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Roles in Reference Policy

Reference policy consists of several user roles for typical system operation. Rules for each role are contained in individual Reference Policy modules, which allow flexibility in role separation.

Role Module Description
user_runprivuserBasic user role. This role can do most things a non UID 0 linux user can do.
staff_rstaffAdministrator's unprivileged user role. This role is basically the same as user_r, but is meant for administrators.
sysadm_rsysadmGeneral system administration role.
secadm_rsecadmSecurity administrator role. Administrates security policy.
auditadm_rauditadmAudit system and audit log administration role. Configures the auditing policy and manages audit logs.
logadm_rlogadmSyslog administration role. Configures syslog and manages system logs.
webadm_rwebadmWeb server administration role. Configures Apache and can optionally manage user web content.
guest_rguestHighly confined user. No X windows support.
xguest_rxguestHighly confined X windows user.
unconfined_runconfinedThis role is not confined by SELinux except by memory protections (for example executable memory protections).

This guide will discuss creation of new roles when these roles do not meet needs.

Creating the Policy for the New Role

This section of the guide discusses the creation of the policy for the roles. These statements should be added to a policy module. See GettingStarted for more information on creating policy modules.

There are several methods for creating roles in Reference Policy. It is best to use Reference Policy templates, as there are several requirements for a user to log in, but they are beyond the scope of this guide.

Roles Similar to Existing Roles

If the role's user domain should be similar to user_r or staff_r, the userdom_unpriv_user_template() template should be used.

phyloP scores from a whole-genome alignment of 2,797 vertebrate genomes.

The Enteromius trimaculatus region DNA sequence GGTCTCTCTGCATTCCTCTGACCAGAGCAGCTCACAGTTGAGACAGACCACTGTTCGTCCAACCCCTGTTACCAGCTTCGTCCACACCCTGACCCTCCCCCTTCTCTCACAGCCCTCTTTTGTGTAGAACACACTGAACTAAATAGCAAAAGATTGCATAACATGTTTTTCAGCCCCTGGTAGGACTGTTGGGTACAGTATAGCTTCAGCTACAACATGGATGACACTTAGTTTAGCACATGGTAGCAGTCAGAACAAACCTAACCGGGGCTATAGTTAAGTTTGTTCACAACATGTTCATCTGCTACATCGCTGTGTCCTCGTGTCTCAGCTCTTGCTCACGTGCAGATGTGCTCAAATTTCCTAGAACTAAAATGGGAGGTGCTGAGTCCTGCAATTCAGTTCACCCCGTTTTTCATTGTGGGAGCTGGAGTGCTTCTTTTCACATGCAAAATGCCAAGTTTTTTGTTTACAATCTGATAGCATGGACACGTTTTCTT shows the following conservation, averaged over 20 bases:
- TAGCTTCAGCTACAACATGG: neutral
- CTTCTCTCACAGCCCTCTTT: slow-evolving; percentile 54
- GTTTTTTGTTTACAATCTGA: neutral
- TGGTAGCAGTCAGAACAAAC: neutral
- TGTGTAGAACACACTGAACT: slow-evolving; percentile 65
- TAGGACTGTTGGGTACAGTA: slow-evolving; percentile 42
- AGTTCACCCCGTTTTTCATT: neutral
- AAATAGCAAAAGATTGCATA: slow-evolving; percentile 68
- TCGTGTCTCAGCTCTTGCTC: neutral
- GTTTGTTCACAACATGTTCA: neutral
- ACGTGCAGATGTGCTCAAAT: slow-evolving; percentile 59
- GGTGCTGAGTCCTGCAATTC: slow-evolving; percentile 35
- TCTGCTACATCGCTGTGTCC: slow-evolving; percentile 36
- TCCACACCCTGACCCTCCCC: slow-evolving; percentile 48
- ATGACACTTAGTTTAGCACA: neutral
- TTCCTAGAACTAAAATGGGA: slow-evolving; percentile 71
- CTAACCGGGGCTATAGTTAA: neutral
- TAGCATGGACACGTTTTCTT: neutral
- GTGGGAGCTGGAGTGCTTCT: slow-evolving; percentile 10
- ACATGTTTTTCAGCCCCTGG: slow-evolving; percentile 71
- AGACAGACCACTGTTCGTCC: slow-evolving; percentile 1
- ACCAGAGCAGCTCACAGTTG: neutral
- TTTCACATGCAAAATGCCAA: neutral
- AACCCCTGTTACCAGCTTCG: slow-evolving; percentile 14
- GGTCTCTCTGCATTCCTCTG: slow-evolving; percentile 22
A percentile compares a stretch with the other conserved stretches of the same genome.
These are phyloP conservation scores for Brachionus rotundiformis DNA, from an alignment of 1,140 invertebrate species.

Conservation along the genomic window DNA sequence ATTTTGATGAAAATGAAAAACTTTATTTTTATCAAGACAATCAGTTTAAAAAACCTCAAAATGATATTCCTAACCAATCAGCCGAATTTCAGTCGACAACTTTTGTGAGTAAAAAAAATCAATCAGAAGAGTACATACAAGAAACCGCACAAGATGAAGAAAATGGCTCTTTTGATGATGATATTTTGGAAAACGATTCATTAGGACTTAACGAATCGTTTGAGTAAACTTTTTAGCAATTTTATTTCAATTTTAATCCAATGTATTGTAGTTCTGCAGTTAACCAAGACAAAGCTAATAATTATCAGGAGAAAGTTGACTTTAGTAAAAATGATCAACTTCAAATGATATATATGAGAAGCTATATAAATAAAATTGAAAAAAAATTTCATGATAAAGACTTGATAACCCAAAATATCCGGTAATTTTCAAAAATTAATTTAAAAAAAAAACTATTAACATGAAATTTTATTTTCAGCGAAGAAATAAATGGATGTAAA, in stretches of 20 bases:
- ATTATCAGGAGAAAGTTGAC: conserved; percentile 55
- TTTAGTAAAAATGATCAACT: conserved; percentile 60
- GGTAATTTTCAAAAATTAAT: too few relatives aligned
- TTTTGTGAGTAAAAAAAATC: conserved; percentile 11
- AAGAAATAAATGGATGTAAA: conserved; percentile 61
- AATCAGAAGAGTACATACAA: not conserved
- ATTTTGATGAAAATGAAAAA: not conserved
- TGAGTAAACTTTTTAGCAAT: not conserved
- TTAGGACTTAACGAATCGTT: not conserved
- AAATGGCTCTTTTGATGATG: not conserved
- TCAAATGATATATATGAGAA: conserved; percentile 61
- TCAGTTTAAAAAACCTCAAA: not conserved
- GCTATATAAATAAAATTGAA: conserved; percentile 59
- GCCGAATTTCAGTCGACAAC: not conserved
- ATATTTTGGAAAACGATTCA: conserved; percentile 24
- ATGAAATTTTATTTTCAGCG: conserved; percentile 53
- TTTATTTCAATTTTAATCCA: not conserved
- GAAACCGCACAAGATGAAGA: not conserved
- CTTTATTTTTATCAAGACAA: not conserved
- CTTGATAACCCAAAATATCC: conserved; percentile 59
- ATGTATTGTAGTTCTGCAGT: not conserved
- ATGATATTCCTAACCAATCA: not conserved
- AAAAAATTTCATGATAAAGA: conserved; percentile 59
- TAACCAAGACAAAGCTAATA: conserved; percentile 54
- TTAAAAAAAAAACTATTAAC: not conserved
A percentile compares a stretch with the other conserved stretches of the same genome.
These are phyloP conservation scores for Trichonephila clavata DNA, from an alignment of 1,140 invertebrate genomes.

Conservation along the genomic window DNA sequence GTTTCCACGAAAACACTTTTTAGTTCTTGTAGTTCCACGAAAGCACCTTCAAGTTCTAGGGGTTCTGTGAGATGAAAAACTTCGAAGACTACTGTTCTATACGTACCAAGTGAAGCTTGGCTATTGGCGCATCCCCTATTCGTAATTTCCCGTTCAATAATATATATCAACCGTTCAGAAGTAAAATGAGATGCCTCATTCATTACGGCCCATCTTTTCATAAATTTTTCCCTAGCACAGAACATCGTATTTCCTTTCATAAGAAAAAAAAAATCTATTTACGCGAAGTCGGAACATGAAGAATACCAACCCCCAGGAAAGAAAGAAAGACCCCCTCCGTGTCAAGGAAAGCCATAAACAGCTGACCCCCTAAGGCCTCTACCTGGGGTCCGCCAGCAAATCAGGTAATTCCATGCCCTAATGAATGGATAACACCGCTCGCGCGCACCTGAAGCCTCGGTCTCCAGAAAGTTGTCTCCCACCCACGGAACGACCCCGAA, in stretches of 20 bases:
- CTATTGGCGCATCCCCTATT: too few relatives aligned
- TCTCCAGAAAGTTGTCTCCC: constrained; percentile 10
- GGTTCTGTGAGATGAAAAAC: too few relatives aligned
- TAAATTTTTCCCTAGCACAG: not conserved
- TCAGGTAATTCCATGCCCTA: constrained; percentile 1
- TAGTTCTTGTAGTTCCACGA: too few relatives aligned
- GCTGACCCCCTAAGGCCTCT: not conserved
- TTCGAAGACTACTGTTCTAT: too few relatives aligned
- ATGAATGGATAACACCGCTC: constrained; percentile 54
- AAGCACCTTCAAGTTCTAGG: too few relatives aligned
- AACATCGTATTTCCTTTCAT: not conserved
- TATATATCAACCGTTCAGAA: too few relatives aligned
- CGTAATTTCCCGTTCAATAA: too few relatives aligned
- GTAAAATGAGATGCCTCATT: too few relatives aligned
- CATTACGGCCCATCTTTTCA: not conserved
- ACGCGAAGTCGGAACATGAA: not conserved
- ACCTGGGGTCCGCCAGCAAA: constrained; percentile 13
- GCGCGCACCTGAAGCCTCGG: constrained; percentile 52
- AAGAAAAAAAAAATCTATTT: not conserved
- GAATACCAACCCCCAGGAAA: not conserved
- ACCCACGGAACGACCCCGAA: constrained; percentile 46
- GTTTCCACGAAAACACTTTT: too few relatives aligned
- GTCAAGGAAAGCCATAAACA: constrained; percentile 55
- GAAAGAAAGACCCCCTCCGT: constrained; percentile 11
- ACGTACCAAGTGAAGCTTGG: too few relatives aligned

If the role's user domain should be similar to sysadm_r, the userdom_admin_user_template() template should be used.


These both will create role myrole_r and user domain myrole_t. Then rules can subsequently be added to myrole_t to customize it.

Configuring Userland Programs for the New Role

Default Type

The default_type file configure SELinux-aware programs behavior when constructing a context. When the program only is provided with a role, the domain for the new context is selected based on this file. Typically this file is only used by the newrole program. Add the new role:domain combination to the end of this file.


Default Contexts

The default_contexts files configure SELinux-aware programs behavior when selecting a context for a user. Typically this is used when logging in, but there are a few other uses.

Add the new role and user domain to services where login is desired. For example, the local_login_t is for local logins, whereas xdm_t is for logins via a X display manager, such as GDM or KDM.

system_r:local_login_t	user_r:user_t myrole_r:myrole_t staff_r:staff_t sysadm_r:sysadm_t unconfined_r:unconfined_t
system_r:remote_login_t	user_r:user_t staff_r:staff_t unconfined_r:unconfined_t
system_r:sshd_t		user_r:user_t staff_r:staff_t sysadm_r:sysadm_t unconfined_r:unconfined_t
system_r:xdm_t		user_r:user_t myrole_r:myrole_t staff_r:staff_t sysadm_r:sysadm_t unconfined_r:unconfined_t

For each service, the order matters. The service will test to see which role:domain combination is valid for the user logging in, and use the first available choice (left to right). So if the SELinux user is allowed user_r and myrole_r, the default will be user_r:user_t when logging in.

You should notice that myrole_r:myrole_t was not added to the remote_login_t or sshd_t lines. This means that if a user with only myrole_t tries to log in via login apps running as remote_login_t or sshd_t it will fail.

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